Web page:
There is an increased clamour to redefine marriage, even in the Church. Steve Maltz explains the dangers inherent in such thinking…

There was a piece of news recently that has been largely overlooked but, in the grand scheme of things, greatly overshadows even the results of the General Election. The Scottish wing of the Anglican Church has just voted to legalise gay marriage1. After giving his reasons, the head of the Scottish Episcopal Church, David Chillingworth stated that “we affirm we are a church of diversity and difference bound together by our unity in Christ” . The Bishop of Edinburgh, John Armes, added, “if the Anglican Communion is to survive it must embrace unity” .

If Church unity demands that Biblical doctrine on marriage is thrown out of the window, then I suggest that the Anglican Communion does not deserve to survive, whatever the implications. In terms of core understandings of what a Church is in relation to Jesus, this doctrine is far more precious than these Scottish clergymen seem to understand, far more important than the survival of a single denomination, regardless of how many clergy it employs or the size of its investment portfolio.

Nick Gray of Balfour 100 examines how Christians shaped the modern Middle East a hundred years ago 

There are many centenaries to be marked at the moment, as we progress through 100 years since the “war to end all wars” took place. So many of these remind us of the horrific and tragic loss of life incurred on all sides of the conflict in battles big and small between 1914 and 1918. November 2017, however, sees the centenary of a political expression of intent made in the midst of wartime strategy that went on to become one of the most influential yet controversial documents in 20th century history.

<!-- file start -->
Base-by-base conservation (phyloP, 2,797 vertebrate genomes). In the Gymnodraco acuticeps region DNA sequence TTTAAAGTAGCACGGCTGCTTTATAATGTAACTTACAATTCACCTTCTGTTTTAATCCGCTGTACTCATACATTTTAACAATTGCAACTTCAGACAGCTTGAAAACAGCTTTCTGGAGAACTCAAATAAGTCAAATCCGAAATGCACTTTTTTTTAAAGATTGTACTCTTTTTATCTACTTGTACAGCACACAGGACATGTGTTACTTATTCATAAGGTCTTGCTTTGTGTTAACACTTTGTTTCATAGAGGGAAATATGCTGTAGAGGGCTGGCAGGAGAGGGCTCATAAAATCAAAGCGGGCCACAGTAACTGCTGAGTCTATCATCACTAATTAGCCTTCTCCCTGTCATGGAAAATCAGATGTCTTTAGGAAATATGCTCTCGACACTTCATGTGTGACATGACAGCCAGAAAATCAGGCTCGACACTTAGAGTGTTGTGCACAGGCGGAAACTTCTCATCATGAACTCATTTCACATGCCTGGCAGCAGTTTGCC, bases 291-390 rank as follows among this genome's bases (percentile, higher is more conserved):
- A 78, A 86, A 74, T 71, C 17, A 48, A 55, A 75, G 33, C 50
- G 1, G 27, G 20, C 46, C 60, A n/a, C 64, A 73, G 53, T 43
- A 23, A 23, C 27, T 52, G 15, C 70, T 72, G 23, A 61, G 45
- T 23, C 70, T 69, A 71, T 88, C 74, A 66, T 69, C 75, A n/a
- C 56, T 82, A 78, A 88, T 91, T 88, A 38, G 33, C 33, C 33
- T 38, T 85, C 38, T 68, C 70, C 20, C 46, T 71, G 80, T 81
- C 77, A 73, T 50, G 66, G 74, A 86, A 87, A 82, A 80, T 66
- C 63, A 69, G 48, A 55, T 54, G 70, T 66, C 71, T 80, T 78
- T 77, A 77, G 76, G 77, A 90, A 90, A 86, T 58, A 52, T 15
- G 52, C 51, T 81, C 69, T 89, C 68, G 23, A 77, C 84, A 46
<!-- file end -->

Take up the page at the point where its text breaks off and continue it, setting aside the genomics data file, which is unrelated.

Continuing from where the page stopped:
The Balfour Declaration, named after the Foreign Secretary of the day who signed it, was an expression of approval for the concept of establishing a homeland for the Jewish people in the area that was biblical Israel but was then known as “Palestine” . It was an attempt to combine British strategic needs and the historical justice of returning a dispersed Jewish people to their biblical and historical homeland.

Hezekiah is affirmed in Scripture as doing “what was right in the Lord’s sight” (2 Kings 18:3). The next verse details what Hezekiah did: “He removed the high places, shattered the sacred pillars and cut down the Asherah poles. He broke into pieces the bronze snake that Moses made, for the Israelites burned incense to it up to that time” (2 Kings 18:4).Surely people understood a strong, spiritual leader removing the idols (the high places and the Asherah poles) that grabbed the hearts of the people and stole worship from the Lord. They would expect their spiritual leader to insist they stop worshiping other gods. But what Hezekiah did next must have been really unexpected and really controversial. He broke into pieces the bronze snake Moses made—intentionally. Not by accident. Not “I was carrying it and it fell.” To break bronze takes some effort.

This last two years have seen the Liberal Democrats recover since the devastation of the 2015 election.   That recovery was never inevitable but we have seen the doubling of our party membership, growth in council elections, our first parliamentary by-election win for more than a decade, and most recently our growth at the 2017 general election.

Most importantly the Liberal Democrats have established ourselves with a significant and distinctive role – passionate about Europe, free trade, strong well-funded public services underpinned by a growing market economy.  No one else occupies that space.  Against all the odds, the Liberal Democrats matter again.

We can be proud of the progress we have made together, although there is much more we need to do.

From the very first day of my leadership, I have faced questions about my Christian faith.  I’ve tried to answer with grace and patience.  Sometimes my answers could have been wiser.  At the start of this election, I found myself under scrutiny again – asked about matters to do with my faith.  I felt guilty that this focus was distracting attention from our campaign, obscuring our message.